Buy High, Sell Low Part Three

A Simple, Proven Cash Flow Investing Strategy

D. M. LukasThis is the third and final installment in our Cash Flow Investing Series.  In the last article we detailed the 2 types of trades that you will be using in the Cash Flow Investing Strategy.


The first type of trade we will use is selling “covered calls” on the stocks that we own to provide a consistent cash flow.  The second, type of trade that we will use is “selling puts” on stocks that we want to own at a lower price.


In this article, we are going to cover a few examples of how to manage these trades depending on what the stocks that you are playing this strategy with are doing.


Trade Management #1:  Covered Calls


In the last article I used the following example:


Using the example of Halliburton from our first article, let’s say, I purchased the stock at $34 and after checking the options chains at 3 mos and 6 mos out, I see that the 36 call 3 months from now is selling for $3 per share.  I could sell that strike and would pocket $300 right now, about a 9% return on my money…in just 3 months!


Imagine if you did that 4 times per year!  You would have a whopping 36% return on your money!


So, what happens in 3 months, if Halliburton is at 36 or  higher?  Even better!  Now in addition to the $300 I made, I will make an additional $200 (I owned one hundred shares at $34 and it is now $36 or greater.  The call was for $36, so they would pay me $36 and take the shares).  That is $500 in 3 months or approximately a 15% return on my money.  No bad, huh?


You are probably thinking, “That’s great, but what if Halliburton drops like a brick?”  Well, that is equally as good for us.  I will explain more about what to do if your stock drops in our next and last article.  Just always remember, that movement = opportunity.


As you can see from the example, if you sell the covered call on Halliburton and it is at or above that call strike on the expiration date, then there is nothing you need to do as they will take your shares from you at the higher price, giving you more return ($500 from above).  Great!  Turn around purchase 100 more shares and “lather, rinse, and repeat” or purchase another one of your chosen stocks and do it with that one.  Also, if the price is below the strike (in this case $36), you get to keep the original money ($300) and the stock and turn around and sell again!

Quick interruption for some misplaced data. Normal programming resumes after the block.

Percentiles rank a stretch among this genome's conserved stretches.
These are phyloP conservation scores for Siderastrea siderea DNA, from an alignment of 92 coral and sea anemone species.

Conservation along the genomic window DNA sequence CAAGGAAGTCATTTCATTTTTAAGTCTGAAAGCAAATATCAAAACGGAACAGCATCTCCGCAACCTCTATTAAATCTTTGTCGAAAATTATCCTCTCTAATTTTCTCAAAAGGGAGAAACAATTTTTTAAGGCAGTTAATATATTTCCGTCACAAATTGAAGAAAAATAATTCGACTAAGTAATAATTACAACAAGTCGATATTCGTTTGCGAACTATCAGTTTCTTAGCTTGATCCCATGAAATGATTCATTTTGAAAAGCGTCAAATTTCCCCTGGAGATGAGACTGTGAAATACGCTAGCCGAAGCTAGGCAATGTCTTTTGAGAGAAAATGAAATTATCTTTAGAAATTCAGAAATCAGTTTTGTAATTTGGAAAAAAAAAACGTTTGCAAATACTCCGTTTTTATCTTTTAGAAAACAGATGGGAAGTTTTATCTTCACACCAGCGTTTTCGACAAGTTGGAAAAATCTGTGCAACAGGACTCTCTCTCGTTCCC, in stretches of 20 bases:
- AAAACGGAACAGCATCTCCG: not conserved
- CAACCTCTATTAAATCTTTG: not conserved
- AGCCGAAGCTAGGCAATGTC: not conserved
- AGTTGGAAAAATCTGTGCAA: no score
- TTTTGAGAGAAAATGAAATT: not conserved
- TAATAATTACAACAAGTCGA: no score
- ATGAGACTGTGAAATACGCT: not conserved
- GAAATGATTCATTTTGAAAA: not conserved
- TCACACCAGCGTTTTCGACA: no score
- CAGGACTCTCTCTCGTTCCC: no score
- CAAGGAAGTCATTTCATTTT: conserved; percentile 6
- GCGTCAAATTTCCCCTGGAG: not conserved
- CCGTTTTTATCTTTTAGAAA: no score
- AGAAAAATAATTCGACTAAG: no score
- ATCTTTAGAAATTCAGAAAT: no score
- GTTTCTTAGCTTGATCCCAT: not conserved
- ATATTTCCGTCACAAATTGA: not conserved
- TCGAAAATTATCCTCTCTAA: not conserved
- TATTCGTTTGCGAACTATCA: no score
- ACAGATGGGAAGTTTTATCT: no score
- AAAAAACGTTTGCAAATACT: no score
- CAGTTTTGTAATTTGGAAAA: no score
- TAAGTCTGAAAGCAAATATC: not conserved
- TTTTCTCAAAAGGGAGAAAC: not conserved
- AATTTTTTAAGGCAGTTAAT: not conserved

But what happens as in the bottom part of the example if you purchase Halliburton at $34, sell the $36 call, pick up the $300, and then Halliburton drops to $29?  If you think about it, by being paid the $300, you actually reduced your cost basis on the stock from $34 to $31 (100 shares x $34 = $3400 -$300 (call sale) =$31).  That means your “breakeven” price is now $31, so at $29 you are losing $200 on paper.  At this point, you have a few choices:

  1. First, you can just leave it alone, especially if it is in the first 2-4 weeks of the trade.  Your call period is for 3 months and as you probably know stocks fluctuate up and down every day.   Halliburton could go up to $33 tomorrow.
  2. If you are in the later stages of the call period (maybe a couple weeks to go before expiration), you could simply buy the call back and then resell another one 3-6 months out, reducing your “breakeven price” further.
    1. The beauty of options is that they have a time limit, so the closer you get to expiration, if the call is not near the price you sold it for ($36), then it will lose value and the price will go down.  For example, you had sold the call for $3 and picked up $300 in your account.  If you are 2 weeks from expiration and Halliburton is at $29, the market will price in the fact, that the chance for it to hit $36 is low and thus the call will go down in price, so instead of $3, it may only be $.50.  Great!  That means that you can buy back the $36 call for $50, keep $250, and then turn around sell another one 3-6 months out and pick up another $300 or more.
    2. In this case, you breakeven cost is now $31.50 ($34 per share -$2.50 you kept after buying the call cheaper), so  if the stock is at $29, you would want to sell your next round of calls at or above your breakeven ($32) or above.  This works perfectly as you are only a couple strikes away from the $32.
    3. You can do the same thing over and over again as the stock stays the same or goes down some…continue to buy and resell and lower your breakeven.
    4. Eventually you will hit a point where the money you have collected from buying and reselling pays the original stock purchase costs ($3400) and you are playing with the “house’s money” and not your own.
  3. What happens if you buy the stock and sell the call today and tomorrow it drops immediately?
    1. Same strategy as above only you get to do it sooner!
    2. You can simply buy the call back for a lower price and resell another one or you can do what I do…
      1.  I know that stocks fluctuate, so movement = opportunity
      2.  If I made the trade and this happened to me.  I typically will buy the call back and wait for the stock to go back up (usually in a matter of days) and then I will resell the strikes again and pick up more money!
      3.  If you have the time to watch things closely, many times you can do this multiple times a month and make exponential returns!